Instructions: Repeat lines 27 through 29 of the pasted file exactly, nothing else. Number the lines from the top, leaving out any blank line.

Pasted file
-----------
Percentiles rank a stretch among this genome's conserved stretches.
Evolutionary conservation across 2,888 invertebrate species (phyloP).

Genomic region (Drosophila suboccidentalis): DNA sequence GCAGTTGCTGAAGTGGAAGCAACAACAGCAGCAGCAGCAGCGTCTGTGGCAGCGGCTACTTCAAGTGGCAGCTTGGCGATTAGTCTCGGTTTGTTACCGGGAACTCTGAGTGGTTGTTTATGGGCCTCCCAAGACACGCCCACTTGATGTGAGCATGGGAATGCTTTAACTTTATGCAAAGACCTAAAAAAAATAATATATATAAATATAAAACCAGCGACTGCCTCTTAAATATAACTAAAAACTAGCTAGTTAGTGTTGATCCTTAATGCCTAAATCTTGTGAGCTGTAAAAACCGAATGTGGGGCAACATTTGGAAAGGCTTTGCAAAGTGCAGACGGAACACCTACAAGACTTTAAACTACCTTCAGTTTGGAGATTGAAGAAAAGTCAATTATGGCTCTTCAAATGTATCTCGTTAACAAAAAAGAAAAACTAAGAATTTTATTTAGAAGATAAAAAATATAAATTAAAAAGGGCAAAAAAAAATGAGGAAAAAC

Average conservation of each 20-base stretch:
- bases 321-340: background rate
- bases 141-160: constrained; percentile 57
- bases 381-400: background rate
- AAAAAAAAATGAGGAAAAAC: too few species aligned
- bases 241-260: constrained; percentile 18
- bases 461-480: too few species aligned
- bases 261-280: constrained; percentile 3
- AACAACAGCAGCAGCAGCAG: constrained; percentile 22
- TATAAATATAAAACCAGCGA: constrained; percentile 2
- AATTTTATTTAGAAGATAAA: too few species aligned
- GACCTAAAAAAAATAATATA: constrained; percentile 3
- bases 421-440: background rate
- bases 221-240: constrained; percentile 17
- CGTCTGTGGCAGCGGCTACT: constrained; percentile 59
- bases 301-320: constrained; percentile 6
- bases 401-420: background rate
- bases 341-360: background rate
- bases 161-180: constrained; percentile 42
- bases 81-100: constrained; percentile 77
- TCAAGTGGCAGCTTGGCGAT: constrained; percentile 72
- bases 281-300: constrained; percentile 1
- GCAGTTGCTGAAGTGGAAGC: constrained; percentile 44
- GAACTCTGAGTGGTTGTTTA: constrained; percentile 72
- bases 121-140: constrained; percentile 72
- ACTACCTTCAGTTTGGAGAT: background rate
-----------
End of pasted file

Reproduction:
- GAACTCTGAGTGGTTGTTTA: constrained; percentile 72
- bases 121-140: constrained; percentile 72
- ACTACCTTCAGTTTGGAGAT: background rate